There’s no denying that plastic has become demonised. What must’ve been hailed as a miracle product when it went mainstream in the 1950s is now an environmental nightmare.
And quite rightly so – we’re all aware of the downsides to the convenience culture of plastic.
Manufacturing plastic produces toxins that are bad news for us and the environment. Plastic doesn’t break down and hangs around for years. It kills unsuspecting wildlife. Even recycling it pollutes the environment – and only 9% of plastic has ever been recycled!
But all plastics now seem to have become a scapegoat for all that’s wrong with the world. That’s why we think it’s important to highlight why plastic is good – sometimes.
The Benefits of Plastic
There’s no doubt that certain single use plastics are bad news. Or that we can all strive to use less plastic. The last thing any self respecting eco warrior wants to be seen with is a plastic water bottle. But there are many reasons why plastic is good – even some single use plastics.
In the medical industry, plastics are used to keep things sterile. Syringes and surgical implements are all plastic and single use. They wouldn’t survive the temperatures needed to kill bacteria and viruses by heat sterilisation.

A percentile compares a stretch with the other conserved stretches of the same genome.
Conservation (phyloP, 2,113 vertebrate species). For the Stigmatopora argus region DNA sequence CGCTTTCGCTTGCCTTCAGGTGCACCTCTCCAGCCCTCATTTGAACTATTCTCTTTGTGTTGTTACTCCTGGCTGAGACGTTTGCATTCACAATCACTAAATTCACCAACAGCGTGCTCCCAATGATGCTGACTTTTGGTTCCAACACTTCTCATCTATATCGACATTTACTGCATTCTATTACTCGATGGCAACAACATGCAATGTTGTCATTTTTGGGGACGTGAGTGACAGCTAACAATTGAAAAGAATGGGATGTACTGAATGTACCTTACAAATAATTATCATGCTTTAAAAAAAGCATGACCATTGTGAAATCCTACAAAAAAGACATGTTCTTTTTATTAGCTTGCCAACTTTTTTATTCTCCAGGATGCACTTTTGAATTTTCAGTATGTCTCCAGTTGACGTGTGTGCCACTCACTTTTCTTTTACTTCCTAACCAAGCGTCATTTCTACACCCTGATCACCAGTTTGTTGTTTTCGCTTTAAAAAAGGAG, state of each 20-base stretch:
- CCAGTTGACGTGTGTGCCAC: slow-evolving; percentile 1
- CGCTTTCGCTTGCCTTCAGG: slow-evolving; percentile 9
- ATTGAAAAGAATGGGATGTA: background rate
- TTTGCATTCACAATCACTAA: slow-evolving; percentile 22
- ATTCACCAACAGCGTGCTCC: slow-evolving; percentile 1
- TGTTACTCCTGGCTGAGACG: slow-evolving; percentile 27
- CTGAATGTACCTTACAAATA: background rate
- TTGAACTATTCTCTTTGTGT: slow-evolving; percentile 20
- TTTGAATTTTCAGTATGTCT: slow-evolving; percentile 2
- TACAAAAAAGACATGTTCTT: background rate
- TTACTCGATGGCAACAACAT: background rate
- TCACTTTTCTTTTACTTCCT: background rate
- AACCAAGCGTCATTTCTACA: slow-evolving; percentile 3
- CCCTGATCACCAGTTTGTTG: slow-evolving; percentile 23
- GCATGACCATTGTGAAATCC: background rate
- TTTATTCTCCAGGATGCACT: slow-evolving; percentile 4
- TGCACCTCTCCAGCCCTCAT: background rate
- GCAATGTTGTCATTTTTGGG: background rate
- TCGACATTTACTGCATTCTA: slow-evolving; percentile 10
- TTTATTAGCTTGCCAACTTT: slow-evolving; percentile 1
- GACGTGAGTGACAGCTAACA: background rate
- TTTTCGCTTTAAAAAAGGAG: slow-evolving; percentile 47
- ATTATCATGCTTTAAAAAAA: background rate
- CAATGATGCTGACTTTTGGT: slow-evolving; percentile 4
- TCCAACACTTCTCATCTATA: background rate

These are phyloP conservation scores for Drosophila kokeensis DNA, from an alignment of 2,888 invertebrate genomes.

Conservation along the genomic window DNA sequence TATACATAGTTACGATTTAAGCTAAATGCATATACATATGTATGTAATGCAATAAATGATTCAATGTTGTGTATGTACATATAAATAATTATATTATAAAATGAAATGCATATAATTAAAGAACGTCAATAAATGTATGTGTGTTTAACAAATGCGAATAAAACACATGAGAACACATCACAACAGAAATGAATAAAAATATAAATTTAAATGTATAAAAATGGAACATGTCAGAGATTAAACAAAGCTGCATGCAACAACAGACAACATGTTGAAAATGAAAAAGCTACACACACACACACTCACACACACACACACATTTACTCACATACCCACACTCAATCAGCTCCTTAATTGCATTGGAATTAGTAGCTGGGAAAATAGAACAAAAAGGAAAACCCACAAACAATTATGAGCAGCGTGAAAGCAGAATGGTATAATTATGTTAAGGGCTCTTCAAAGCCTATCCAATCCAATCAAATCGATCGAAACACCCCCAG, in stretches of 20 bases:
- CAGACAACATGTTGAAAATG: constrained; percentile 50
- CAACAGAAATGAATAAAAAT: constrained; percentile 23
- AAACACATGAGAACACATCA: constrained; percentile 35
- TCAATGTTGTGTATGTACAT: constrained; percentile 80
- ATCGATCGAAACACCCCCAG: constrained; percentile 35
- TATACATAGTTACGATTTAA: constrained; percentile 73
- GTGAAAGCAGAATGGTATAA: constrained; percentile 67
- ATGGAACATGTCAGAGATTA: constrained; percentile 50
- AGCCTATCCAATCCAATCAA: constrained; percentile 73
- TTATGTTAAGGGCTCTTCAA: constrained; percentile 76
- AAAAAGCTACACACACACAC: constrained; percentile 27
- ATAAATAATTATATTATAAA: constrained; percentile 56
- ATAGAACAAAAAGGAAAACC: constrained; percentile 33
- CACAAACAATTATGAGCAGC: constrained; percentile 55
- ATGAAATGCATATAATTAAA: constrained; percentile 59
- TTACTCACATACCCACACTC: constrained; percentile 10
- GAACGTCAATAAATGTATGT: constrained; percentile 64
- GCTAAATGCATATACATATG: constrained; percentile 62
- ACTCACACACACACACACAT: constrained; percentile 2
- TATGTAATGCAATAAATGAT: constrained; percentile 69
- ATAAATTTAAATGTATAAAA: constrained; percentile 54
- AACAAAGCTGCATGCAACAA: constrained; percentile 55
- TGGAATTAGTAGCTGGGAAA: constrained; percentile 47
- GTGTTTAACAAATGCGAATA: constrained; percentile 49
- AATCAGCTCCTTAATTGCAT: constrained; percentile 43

Sterilising metal syringes simply isn’t feasible. Glass is too dangerous and heavy. It would be a brave person who thinks that reusing a plastic catheter in a different patient is a good idea.
The benefits of plastic extend into far reaching areas of our lives. Plastics protect our heads in the form of helmets. They keep us safer in our cars in the form of seatbelts, fuel tanks, windscreens and airbags.
Plastic also helps to insulate our homes and make them more energy efficient. Window trims, front door frames and cavity wall insulation materials are generally made from plastic.
Food-wise, plastic keeps food fresh and affordable and helps to tackle the food waste problem. Shipping food in plastic is cheaper and less resource intensive than shipping it in glass.
Many foods are wrapped in unnecessary amounts of plastic. There’s little doubt this needs to change. But asking the food industry to completely ditch plastic when we need affordable food and lots of it, isn’t the answer.
Who remembers burning their behinds on metal playground slides heated up by the sun? Or getting splinters from wooden swing seats? For the sake of our kids, there are some playtime benefits to plastic too!
The Real Problem Is Avoidable Single Use Plastic
It’s impossible to live a plastic free existence. Using your bank card, sitting on the bus, driving to the station. They all involve plastic. And that’s before you’ve even had the chance to say “soya flat white in my bamboo coffee cup please”.
However, we do need to drastically reduce our dependence on most single use plastics.
Plastic bottles, straws, drinks stirrers, coffee cups and shopping bags. These are all bad news and there are so many reusable alternatives now available.
Fed up with all the plastic?
Rid your food cupboards of single-use plastic with the Plastic Free Pantry Project.